By Barbara Kessler
Green Right Now
Water shortages are coming, though it seems not to have registered with most Americans, who will expend billions of gallons of water on their lawns this summer so they can grow non-indigenous grasses and thirsty ornamental flowers.
Blessed with abundant water until lately, Americans also will continue to shower, clean, flush and eat with little thought of the water scarcity predicted to imperil far more than our lawns.
But by 2013 – in just two years – some 36 states are expected to face water shortages over part or all of their territory, forcing rationing and restrictions.
It’s time to drink in that information, and blunt the blow by taking a variety of conservation steps, especially in the yard, where most homeowners (except in rainy regions) use more than half of the water piped to their household.
Take it from master gardener and DIYer, Paul James, aka, The Gardener Guy of HGTV fame: We can do better. James has been helping viewers green their landscapes, sensibly, for more than 15 years on HGTV’s Gardening by the Yard. Now he is working with public gardeners, who are celebrating National Public Gardens Day, on May 6, to direct people to their nearest public garden to learn the latest water conservation techniques. Many public or botanical gardens now have demonstration areas, showing low-water native or adapted plants, native turf developed for urban settings and special irrigation techniques. (Find a city, state or university-affiliated garden at this online locator. )
We caught up with James (naturally he was working in the yard back home in Oklahoma) to ask him to share his best ideas for how homeowners or even renters or apartment managers can take easy first steps, and progressively more involved measures, to conserve the precious water that we take for granted.
Here are his recommendations:
1. Put the automatic sprinkler system on “manual.” Then water when it’s time to water. You’ll know when it’s time because the plants will begin to wilt (or maybe a little sooner). Then turn on the sprinkler. And don’t get caught being a double-dipper. “How many times have you driven by (someone’s system) when it’s pouring rain and the sprinklers are running full blast?”
2. Get a good moisture sensor for your sprinkler system. Once you do, you can use the “auto” sprinkle mode, because the sensor will report when the landscape moisture is depleted.
3. Water grass deeply, but less often. “Really soak it well. That can be counter-intuitive to people, but plants do much better as a result. Then they don’t have a ‘drought’ followed by 10 minutes of watering…If you dig into the soil after that amount of time, there might be only ¼ inch of soil that’s wet.” Soaking the soil, but watering less often, replicates nature and creates healthier turf.
4. Cut grass a little taller than average. Remember that the height of the turf reflects the height of the root system. Whatever the height of the turf, that’s the height of the root system, and deeper roots can better support the grass.
5. Be a “mulch maniac” and mulch well in the ornamental beds. “Nothing retains better moisture better than mulch…but more than retaining moisture, it cools the soil, which plants appreciate. It encourages microbial activity in the soil, as well as earthworms and all the other living things in the soil.”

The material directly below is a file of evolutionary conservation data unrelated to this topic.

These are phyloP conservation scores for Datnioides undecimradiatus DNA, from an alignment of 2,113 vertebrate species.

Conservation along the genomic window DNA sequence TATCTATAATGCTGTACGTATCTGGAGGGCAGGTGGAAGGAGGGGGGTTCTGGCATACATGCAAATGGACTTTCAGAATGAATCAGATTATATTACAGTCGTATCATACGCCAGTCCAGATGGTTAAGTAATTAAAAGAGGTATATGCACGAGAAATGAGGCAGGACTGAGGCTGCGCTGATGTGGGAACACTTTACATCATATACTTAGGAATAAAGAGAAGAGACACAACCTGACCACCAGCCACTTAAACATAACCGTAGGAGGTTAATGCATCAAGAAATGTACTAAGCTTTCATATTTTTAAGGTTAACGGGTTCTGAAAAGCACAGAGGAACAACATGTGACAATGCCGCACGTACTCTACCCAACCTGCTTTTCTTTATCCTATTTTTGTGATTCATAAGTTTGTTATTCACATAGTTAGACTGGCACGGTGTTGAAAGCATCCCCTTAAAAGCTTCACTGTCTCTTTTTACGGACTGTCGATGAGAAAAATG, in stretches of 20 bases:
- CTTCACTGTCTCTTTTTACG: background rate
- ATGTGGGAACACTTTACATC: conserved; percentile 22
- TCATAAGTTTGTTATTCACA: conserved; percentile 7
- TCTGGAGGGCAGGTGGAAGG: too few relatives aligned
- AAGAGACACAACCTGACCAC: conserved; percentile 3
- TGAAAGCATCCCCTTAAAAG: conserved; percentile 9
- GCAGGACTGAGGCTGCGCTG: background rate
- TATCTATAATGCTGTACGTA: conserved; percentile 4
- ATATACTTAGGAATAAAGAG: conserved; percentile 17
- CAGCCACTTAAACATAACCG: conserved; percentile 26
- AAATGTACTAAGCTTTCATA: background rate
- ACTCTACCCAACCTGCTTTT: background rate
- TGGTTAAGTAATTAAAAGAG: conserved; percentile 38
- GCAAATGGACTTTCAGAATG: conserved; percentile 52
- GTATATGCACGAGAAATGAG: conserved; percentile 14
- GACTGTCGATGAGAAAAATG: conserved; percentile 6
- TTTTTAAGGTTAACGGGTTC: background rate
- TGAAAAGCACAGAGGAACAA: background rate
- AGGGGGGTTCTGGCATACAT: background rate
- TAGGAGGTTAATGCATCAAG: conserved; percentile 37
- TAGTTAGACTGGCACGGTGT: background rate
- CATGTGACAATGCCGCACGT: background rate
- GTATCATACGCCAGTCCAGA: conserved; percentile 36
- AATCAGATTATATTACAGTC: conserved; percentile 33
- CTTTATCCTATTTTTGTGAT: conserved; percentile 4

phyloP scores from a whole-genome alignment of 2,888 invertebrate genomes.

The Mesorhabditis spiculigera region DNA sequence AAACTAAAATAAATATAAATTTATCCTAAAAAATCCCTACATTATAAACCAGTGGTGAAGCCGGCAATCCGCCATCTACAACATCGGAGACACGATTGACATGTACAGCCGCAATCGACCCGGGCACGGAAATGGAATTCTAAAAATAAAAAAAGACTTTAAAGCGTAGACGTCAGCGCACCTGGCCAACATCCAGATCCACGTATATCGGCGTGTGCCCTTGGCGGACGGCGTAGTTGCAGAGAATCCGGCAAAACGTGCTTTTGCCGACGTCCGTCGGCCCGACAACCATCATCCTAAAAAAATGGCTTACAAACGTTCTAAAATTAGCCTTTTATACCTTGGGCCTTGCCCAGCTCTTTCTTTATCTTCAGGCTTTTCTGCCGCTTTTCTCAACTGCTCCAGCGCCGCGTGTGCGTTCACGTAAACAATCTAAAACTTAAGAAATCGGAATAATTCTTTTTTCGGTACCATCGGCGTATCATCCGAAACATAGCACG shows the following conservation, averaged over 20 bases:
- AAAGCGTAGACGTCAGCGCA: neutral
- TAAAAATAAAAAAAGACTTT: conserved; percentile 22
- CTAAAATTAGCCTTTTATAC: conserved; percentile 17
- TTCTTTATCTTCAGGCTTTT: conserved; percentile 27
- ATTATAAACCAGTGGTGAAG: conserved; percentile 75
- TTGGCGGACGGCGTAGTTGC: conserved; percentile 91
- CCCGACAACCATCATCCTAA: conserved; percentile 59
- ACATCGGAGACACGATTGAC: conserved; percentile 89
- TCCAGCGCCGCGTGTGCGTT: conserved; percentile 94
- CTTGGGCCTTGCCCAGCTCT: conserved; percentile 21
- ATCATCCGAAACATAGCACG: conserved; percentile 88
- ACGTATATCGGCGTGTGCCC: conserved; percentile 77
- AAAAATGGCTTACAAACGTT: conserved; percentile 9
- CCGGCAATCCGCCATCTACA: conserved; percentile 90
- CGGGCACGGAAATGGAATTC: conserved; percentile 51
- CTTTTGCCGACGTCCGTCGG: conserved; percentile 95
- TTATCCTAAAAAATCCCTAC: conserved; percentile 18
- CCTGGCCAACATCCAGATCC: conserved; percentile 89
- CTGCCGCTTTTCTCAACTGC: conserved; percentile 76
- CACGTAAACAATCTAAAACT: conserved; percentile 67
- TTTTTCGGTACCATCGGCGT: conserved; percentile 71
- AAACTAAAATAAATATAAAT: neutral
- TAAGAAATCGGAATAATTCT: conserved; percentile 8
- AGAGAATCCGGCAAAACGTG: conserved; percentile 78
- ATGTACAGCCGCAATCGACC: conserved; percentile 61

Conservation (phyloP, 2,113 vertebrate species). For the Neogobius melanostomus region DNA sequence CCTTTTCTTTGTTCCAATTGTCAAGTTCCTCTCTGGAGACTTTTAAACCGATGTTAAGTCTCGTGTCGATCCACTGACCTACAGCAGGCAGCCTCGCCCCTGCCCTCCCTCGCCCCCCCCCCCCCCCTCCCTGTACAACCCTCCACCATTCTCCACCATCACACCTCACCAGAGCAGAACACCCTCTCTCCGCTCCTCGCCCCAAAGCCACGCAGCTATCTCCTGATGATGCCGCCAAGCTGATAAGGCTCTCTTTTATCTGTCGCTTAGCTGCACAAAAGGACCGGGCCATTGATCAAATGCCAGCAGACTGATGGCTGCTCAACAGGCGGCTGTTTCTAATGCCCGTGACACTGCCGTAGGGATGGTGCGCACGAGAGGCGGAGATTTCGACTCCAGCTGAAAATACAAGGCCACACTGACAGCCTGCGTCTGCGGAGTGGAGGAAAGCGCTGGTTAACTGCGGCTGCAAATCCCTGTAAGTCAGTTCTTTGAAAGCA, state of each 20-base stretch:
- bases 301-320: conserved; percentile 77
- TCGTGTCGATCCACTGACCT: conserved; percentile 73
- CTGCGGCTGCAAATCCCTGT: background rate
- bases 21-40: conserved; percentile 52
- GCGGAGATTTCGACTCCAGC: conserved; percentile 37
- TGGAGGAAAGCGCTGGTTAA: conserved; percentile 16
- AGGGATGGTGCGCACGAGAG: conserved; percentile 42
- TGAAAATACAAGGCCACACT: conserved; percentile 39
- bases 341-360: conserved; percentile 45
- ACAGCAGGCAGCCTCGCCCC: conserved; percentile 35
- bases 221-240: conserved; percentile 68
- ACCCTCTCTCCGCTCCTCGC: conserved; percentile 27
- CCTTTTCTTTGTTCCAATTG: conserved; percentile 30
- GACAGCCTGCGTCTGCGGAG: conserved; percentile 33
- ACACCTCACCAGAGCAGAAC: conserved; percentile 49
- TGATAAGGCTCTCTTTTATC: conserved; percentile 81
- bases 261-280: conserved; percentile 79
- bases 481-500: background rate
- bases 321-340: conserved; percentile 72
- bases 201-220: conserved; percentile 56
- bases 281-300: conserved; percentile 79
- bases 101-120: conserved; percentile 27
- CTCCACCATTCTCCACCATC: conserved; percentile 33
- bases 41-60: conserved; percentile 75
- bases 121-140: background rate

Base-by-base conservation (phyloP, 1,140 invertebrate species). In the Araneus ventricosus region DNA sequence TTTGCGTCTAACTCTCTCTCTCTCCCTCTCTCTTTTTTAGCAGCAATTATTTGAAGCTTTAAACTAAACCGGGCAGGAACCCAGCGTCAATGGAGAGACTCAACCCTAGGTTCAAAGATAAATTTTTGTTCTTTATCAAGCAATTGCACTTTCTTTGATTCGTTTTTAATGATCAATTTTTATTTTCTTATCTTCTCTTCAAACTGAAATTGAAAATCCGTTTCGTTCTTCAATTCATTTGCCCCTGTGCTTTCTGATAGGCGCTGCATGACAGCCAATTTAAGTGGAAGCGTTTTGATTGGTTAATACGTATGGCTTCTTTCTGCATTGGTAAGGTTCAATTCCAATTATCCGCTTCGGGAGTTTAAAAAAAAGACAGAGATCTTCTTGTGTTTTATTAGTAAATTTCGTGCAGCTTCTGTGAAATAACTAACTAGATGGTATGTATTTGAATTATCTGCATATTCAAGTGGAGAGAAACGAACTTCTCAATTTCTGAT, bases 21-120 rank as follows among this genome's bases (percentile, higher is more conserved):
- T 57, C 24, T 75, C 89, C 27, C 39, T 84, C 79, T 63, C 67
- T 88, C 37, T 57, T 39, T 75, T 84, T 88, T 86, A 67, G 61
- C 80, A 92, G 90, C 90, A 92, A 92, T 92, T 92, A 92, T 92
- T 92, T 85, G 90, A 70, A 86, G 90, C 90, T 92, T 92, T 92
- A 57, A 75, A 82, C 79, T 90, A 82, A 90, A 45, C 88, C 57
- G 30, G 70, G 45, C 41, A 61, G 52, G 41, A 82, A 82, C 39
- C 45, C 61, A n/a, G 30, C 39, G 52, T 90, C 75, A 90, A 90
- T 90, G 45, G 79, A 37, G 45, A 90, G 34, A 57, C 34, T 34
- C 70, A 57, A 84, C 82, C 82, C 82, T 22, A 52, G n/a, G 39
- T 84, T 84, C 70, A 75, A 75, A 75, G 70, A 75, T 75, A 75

6. Collect rainwater in a rain barrel. But don’t use that water on edible crops if it comes rolling off the asphalt shingle roof. It could contain hydrocarbons and bird poop. Use this collected rain water for ornamentals and trees.
7. Plant native plants because they’ll enrich the outdoor environment. “Anything that will feed the birds, the butterflies and any wildlife is icing on the cake.” But remember, they do need to be watered during the first year.
8. Reduce or take down water-hungry turf. “There’s no getting around the fact that most turf grasses are the most resource-consuming plants in the landscape…However there are species like Buffalo grass (and) grama grass that are native, and new varieties are coming along that are quite attractive and easy to grow.” (Check High Country Gardens to find some of these new neighborhood-adapted wild turf grasses.
9. Plant a new variety of Buffalo grass if you have the opportunity. Once established, it can go five or six weeks without water and only requires about five mowings a year. Its nutrient needs are low, so it doesn’t require chemical inputs. Reconsider Bermuda grass, if you are starting over with your turf. That is, consider getting rid of it! “Bermuda is cursed by half the people who grow it and adored by the other half,” but unless you have bricks and stones around your flower beds, it will invade with a vengeance. It’s “extremely rugged” and will win out over any other grass, so you must remove it with a sod cutter if you’re going to make a change.
10. Visit a public garden. Not all of them have advanced low-water demonstration gardens, but those that do are instructive.
Public gardens such as the Lady Bird Johnson Wildflower Center outside Austin, Texas, display a full palette of natural flowers, grasses and shrubs that are native to the area and easy to grow. The center’s displays and expert gardeners can help you learn how to corral nature’s beauty into a native landscape suitable for your home.
Across the country many more public gardens are becoming water-wise and promoting native plants.
“They offer plant sales and have seminars. They have herbs and edibles,” James says. “They’re a really rich source of ideas and inspiration.”
Copyright © 2011 Green Right Now | Distributed by GRN Network